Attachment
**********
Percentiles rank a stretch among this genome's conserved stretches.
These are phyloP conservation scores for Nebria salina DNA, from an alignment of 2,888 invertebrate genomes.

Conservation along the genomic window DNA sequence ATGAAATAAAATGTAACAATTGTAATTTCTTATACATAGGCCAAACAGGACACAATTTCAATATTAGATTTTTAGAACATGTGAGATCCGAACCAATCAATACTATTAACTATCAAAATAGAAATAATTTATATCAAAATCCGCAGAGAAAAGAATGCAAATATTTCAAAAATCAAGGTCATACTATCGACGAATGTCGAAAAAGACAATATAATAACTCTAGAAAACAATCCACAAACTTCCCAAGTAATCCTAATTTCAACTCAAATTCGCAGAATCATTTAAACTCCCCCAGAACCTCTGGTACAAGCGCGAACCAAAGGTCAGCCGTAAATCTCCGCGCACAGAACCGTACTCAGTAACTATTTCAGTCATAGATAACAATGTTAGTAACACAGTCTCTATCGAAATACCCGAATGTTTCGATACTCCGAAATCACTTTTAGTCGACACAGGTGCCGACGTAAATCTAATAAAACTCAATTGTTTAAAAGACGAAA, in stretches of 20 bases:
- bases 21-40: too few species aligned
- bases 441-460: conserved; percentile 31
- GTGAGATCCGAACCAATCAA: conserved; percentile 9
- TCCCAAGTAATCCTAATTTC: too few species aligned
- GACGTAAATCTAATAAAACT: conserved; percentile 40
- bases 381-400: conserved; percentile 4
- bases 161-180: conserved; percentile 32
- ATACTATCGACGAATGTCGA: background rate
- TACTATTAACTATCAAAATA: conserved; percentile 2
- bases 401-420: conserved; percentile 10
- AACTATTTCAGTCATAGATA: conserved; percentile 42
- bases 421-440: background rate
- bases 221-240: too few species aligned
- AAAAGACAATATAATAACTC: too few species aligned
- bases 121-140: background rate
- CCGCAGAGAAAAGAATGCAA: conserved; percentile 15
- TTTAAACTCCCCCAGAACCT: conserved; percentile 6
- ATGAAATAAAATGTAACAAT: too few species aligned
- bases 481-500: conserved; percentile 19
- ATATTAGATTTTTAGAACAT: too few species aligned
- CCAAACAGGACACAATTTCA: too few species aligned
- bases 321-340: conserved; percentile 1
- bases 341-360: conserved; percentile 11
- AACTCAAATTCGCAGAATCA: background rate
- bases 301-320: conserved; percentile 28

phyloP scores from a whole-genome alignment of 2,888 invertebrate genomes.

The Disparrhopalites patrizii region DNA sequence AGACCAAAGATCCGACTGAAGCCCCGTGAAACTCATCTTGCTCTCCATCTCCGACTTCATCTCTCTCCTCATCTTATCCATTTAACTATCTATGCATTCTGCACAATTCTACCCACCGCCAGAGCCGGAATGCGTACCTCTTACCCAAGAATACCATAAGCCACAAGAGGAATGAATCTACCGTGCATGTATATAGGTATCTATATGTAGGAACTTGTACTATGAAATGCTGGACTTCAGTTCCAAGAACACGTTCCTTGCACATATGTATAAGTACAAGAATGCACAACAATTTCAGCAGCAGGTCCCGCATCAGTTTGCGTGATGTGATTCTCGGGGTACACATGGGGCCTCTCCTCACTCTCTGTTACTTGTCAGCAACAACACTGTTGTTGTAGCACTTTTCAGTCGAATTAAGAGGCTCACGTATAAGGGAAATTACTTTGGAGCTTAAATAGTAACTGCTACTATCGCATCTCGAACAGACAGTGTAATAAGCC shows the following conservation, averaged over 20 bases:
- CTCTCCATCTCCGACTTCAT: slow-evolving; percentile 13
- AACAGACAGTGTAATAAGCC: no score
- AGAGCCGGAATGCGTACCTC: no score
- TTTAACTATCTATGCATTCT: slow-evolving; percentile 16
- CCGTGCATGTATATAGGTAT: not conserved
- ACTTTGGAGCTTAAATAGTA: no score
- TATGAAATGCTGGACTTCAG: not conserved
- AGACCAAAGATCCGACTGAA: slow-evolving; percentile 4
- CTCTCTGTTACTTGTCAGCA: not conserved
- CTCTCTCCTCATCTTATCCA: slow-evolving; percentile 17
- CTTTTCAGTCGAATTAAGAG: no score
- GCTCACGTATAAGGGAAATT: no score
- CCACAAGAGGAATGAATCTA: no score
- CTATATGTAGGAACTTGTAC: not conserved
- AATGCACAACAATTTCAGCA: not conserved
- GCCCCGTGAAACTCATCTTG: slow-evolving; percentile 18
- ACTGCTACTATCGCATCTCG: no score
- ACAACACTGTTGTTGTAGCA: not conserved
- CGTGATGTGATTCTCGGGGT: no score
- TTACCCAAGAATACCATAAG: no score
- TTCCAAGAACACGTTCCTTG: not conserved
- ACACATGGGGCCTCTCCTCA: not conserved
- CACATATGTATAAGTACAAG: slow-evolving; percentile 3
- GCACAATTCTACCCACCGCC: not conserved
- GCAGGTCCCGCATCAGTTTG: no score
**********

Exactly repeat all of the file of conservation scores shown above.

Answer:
Percentiles rank a stretch among this genome's conserved stretches.
These are phyloP conservation scores for Nebria salina DNA, from an alignment of 2,888 invertebrate genomes.

Conservation along the genomic window DNA sequence ATGAAATAAAATGTAACAATTGTAATTTCTTATACATAGGCCAAACAGGACACAATTTCAATATTAGATTTTTAGAACATGTGAGATCCGAACCAATCAATACTATTAACTATCAAAATAGAAATAATTTATATCAAAATCCGCAGAGAAAAGAATGCAAATATTTCAAAAATCAAGGTCATACTATCGACGAATGTCGAAAAAGACAATATAATAACTCTAGAAAACAATCCACAAACTTCCCAAGTAATCCTAATTTCAACTCAAATTCGCAGAATCATTTAAACTCCCCCAGAACCTCTGGTACAAGCGCGAACCAAAGGTCAGCCGTAAATCTCCGCGCACAGAACCGTACTCAGTAACTATTTCAGTCATAGATAACAATGTTAGTAACACAGTCTCTATCGAAATACCCGAATGTTTCGATACTCCGAAATCACTTTTAGTCGACACAGGTGCCGACGTAAATCTAATAAAACTCAATTGTTTAAAAGACGAAA, in stretches of 20 bases:
- bases 21-40: too few species aligned
- bases 441-460: conserved; percentile 31
- GTGAGATCCGAACCAATCAA: conserved; percentile 9
- TCCCAAGTAATCCTAATTTC: too few species aligned
- GACGTAAATCTAATAAAACT: conserved; percentile 40
- bases 381-400: conserved; percentile 4
- bases 161-180: conserved; percentile 32
- ATACTATCGACGAATGTCGA: background rate
- TACTATTAACTATCAAAATA: conserved; percentile 2
- bases 401-420: conserved; percentile 10
- AACTATTTCAGTCATAGATA: conserved; percentile 42
- bases 421-440: background rate
- bases 221-240: too few species aligned
- AAAAGACAATATAATAACTC: too few species aligned
- bases 121-140: background rate
- CCGCAGAGAAAAGAATGCAA: conserved; percentile 15
- TTTAAACTCCCCCAGAACCT: conserved; percentile 6
- ATGAAATAAAATGTAACAAT: too few species aligned
- bases 481-500: conserved; percentile 19
- ATATTAGATTTTTAGAACAT: too few species aligned
- CCAAACAGGACACAATTTCA: too few species aligned
- bases 321-340: conserved; percentile 1
- bases 341-360: conserved; percentile 11
- AACTCAAATTCGCAGAATCA: background rate
- bases 301-320: conserved; percentile 28

phyloP scores from a whole-genome alignment of 2,888 invertebrate genomes.

The Disparrhopalites patrizii region DNA sequence AGACCAAAGATCCGACTGAAGCCCCGTGAAACTCATCTTGCTCTCCATCTCCGACTTCATCTCTCTCCTCATCTTATCCATTTAACTATCTATGCATTCTGCACAATTCTACCCACCGCCAGAGCCGGAATGCGTACCTCTTACCCAAGAATACCATAAGCCACAAGAGGAATGAATCTACCGTGCATGTATATAGGTATCTATATGTAGGAACTTGTACTATGAAATGCTGGACTTCAGTTCCAAGAACACGTTCCTTGCACATATGTATAAGTACAAGAATGCACAACAATTTCAGCAGCAGGTCCCGCATCAGTTTGCGTGATGTGATTCTCGGGGTACACATGGGGCCTCTCCTCACTCTCTGTTACTTGTCAGCAACAACACTGTTGTTGTAGCACTTTTCAGTCGAATTAAGAGGCTCACGTATAAGGGAAATTACTTTGGAGCTTAAATAGTAACTGCTACTATCGCATCTCGAACAGACAGTGTAATAAGCC shows the following conservation, averaged over 20 bases:
- CTCTCCATCTCCGACTTCAT: slow-evolving; percentile 13
- AACAGACAGTGTAATAAGCC: no score
- AGAGCCGGAATGCGTACCTC: no score
- TTTAACTATCTATGCATTCT: slow-evolving; percentile 16
- CCGTGCATGTATATAGGTAT: not conserved
- ACTTTGGAGCTTAAATAGTA: no score
- TATGAAATGCTGGACTTCAG: not conserved
- AGACCAAAGATCCGACTGAA: slow-evolving; percentile 4
- CTCTCTGTTACTTGTCAGCA: not conserved
- CTCTCTCCTCATCTTATCCA: slow-evolving; percentile 17
- CTTTTCAGTCGAATTAAGAG: no score
- GCTCACGTATAAGGGAAATT: no score
- CCACAAGAGGAATGAATCTA: no score
- CTATATGTAGGAACTTGTAC: not conserved
- AATGCACAACAATTTCAGCA: not conserved
- GCCCCGTGAAACTCATCTTG: slow-evolving; percentile 18
- ACTGCTACTATCGCATCTCG: no score
- ACAACACTGTTGTTGTAGCA: not conserved
- CGTGATGTGATTCTCGGGGT: no score
- TTACCCAAGAATACCATAAG: no score
- TTCCAAGAACACGTTCCTTG: not conserved
- ACACATGGGGCCTCTCCTCA: not conserved
- CACATATGTATAAGTACAAG: slow-evolving; percentile 3
- GCACAATTCTACCCACCGCC: not conserved
- GCAGGTCCCGCATCAGTTTG: no score